SPOKANE, Wash. -

Kenan Adams-Kinard, the second suspect in the beating death of WWII veteran Delbert Belton, made his first appearance in court on murder and robbery charges Tuesday afternoon.

Even though spectators could only see Adams-Kinard, 16, via closed circuit television from the jail there was extra security in the courtroom, where prosecutors unleashed a bombshell allegation.

Spokane Police found a letter written by Adams-Kinard which alleged Belton, 88, was selling Adams-Kianrd and Demetrius Glenn crack cocaine, an allegation not substantiated by either police or prosecutors.

Detectives accuse Adams-Kinard and Glenn of killing Belton last week while allegedly stealing the veteran's wallet. It wasn't the first time Adams-Kinard had committed a strong arm robbery.

On May 15, three months before Adams-Kinard allegedly beat Belton to death, the 16-year-old committed a strong arm robbery, stealing a woman's cell phone out of her hand, the whole incident caught on STA surveillance video.

"He's looking, I mean he's obviously checking, looking to see who's around him and grabs it and goes," Spokane Police Officer Teresa Fuller said while reviewing the surveillance video.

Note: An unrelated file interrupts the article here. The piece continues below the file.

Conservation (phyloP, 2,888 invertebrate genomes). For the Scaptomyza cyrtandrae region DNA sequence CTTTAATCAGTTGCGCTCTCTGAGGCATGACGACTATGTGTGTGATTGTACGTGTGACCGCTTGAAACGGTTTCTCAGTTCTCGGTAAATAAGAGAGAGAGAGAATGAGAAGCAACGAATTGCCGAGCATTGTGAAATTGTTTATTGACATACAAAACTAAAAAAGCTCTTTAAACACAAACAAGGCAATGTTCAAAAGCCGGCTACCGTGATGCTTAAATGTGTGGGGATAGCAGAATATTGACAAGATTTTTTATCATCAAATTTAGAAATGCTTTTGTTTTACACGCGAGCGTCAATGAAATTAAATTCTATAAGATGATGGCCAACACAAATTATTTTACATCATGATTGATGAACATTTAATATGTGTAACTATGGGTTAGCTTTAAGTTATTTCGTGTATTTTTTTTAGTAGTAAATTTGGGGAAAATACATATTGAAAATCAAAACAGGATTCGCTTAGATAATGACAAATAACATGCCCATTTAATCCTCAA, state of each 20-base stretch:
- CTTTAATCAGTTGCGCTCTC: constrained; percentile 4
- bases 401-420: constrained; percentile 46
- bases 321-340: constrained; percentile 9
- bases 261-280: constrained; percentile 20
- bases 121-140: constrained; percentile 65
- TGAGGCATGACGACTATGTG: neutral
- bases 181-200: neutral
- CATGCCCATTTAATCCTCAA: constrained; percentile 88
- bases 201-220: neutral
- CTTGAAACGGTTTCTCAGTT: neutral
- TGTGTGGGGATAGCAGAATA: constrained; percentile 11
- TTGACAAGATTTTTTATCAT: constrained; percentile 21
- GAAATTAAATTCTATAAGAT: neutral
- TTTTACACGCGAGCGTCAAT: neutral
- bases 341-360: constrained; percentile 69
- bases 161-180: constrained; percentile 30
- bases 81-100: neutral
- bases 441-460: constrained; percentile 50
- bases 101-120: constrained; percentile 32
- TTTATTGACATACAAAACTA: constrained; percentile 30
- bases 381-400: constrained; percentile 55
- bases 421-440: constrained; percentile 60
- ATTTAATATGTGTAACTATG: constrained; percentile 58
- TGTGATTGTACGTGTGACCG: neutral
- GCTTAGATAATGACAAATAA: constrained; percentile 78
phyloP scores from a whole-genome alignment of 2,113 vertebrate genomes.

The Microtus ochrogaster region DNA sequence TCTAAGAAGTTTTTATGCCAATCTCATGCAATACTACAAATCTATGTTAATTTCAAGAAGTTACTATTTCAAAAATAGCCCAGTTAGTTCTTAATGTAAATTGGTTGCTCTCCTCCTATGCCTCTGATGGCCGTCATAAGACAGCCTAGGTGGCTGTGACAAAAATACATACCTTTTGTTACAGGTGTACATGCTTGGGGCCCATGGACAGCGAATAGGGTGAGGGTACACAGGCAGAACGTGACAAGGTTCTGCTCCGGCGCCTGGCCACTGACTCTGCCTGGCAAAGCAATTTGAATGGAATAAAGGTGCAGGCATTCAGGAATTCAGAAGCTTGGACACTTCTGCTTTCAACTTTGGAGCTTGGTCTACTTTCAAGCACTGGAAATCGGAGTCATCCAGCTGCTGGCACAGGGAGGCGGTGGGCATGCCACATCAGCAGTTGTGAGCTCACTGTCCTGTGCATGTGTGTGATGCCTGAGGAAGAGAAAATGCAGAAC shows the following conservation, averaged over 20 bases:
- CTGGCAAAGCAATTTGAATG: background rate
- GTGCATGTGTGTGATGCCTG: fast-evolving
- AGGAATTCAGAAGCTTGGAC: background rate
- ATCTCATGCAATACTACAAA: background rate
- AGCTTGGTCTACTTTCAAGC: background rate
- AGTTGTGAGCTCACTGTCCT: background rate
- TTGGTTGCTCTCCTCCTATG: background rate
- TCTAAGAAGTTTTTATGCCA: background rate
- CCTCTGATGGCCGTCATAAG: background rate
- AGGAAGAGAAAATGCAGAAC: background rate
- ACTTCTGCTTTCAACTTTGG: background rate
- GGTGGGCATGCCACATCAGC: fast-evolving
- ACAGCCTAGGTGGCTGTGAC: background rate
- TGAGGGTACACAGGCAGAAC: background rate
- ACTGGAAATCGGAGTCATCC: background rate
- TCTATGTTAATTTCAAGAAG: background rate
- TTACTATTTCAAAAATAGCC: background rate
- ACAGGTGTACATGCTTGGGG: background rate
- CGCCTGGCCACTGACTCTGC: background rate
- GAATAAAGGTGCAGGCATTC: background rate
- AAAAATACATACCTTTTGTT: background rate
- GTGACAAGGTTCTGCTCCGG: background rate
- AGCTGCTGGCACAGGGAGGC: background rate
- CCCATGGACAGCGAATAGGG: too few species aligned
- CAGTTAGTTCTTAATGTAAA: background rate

The bus driver told the victim the whole incident has been recorded by an onboard security camera and the video handed over to police

"District 81 was able to identify him as a student of theirs and we followed up with him and he still had the same backpack on when we caught up with him and booked him for first degree robbery," Fuller said.

Adams-Kinard was brought to the Juvenile Detention cCnter and immediately began serving his sentence of 19 days and made full restitution of $400. Even though Adams-Kinard was swiftly punished it wasn't enough to keep him from allegedly escalating his violent, criminal behavior as, a little more than three months later Adams-Kinard and Demetrius Glenn allegedly attacked Belton.

"It's sad to see because the criminal justice system and the Spokane Police Department, everybody worked to put this together and get him to answer for this crime and unfortunately he obviously didn't learn from that and it did escalate into the tragic loss of Mr. Belton's life," Fuller said.

Judge Debra Hayes, who first set Adams-Kinard's bail at $2 million, increased it to $3 million because he did not turn himself in like his co-defendant Glenn did. Judge Hayes also ordered that Adams-Kinard be moved over to the adult jail for security reasons.

As for the allegations that Belton was a drug dealer, Spokane Police Chief Frank Straub has on more than one occasion has saluted Belton for his service to his country, and probably would not have done that if a search of the veteran's car also turned up crack cocaine.

Belton has no criminal history and this claim made by Adams-Kinard that the elderly WWII veteran was dealing drugs appears to be an implausible red herring.